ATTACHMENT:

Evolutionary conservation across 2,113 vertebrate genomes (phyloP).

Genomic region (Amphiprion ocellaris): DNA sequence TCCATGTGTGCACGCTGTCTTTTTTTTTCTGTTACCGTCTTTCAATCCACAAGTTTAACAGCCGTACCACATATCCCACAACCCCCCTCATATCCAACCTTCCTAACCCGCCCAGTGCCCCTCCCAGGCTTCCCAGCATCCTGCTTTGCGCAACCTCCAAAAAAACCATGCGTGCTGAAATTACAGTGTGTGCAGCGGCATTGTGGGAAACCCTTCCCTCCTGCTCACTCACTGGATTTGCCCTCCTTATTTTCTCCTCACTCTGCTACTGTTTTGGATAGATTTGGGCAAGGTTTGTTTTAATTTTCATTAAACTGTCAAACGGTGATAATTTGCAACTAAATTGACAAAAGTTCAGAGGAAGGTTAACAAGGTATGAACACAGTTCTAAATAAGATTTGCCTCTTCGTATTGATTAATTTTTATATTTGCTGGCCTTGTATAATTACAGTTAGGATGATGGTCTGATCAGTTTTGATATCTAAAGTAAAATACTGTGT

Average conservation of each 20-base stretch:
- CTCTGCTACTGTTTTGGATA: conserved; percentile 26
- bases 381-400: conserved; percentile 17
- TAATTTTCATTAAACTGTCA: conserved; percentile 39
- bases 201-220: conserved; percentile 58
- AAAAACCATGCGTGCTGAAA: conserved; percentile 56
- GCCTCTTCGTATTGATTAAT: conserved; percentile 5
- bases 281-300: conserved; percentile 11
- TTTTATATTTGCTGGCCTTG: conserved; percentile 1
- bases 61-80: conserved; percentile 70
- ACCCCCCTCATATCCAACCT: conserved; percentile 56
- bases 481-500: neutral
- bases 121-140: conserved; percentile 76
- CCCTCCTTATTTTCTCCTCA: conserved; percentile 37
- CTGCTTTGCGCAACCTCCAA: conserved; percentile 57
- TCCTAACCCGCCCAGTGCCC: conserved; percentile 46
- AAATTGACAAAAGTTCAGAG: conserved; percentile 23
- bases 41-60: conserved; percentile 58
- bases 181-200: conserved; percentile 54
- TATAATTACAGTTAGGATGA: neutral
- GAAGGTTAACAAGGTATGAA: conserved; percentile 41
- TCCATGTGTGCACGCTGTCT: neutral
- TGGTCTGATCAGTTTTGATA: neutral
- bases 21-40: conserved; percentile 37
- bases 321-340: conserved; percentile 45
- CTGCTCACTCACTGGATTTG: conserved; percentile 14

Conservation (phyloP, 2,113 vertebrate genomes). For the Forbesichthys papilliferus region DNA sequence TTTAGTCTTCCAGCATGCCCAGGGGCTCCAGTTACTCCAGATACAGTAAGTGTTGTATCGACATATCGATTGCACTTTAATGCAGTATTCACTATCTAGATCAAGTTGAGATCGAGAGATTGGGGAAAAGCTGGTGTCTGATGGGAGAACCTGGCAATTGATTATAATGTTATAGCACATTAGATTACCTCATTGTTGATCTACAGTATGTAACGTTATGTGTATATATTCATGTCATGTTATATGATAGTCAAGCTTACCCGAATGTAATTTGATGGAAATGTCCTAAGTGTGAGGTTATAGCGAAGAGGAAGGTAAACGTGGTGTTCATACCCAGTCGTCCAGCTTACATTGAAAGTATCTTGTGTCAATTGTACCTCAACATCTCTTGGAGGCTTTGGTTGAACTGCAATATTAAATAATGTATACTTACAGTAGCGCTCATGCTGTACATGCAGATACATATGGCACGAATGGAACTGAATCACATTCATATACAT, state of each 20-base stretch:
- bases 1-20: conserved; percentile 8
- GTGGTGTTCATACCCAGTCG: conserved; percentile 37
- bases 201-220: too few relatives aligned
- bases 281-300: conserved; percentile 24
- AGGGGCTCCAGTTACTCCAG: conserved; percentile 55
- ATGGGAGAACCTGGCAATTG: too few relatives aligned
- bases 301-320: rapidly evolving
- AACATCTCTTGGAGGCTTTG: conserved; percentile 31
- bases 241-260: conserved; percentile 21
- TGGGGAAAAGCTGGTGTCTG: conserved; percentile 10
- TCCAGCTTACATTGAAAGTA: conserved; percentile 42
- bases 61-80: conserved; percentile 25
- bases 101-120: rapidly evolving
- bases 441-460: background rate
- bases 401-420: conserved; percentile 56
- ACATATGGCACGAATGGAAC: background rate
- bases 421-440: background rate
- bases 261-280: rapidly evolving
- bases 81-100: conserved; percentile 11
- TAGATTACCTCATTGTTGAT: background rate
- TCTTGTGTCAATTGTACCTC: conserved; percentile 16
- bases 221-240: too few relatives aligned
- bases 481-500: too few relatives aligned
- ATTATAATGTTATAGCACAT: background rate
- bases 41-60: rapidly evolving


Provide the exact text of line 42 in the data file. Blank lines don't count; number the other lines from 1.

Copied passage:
- bases 101-120: rapidly evolving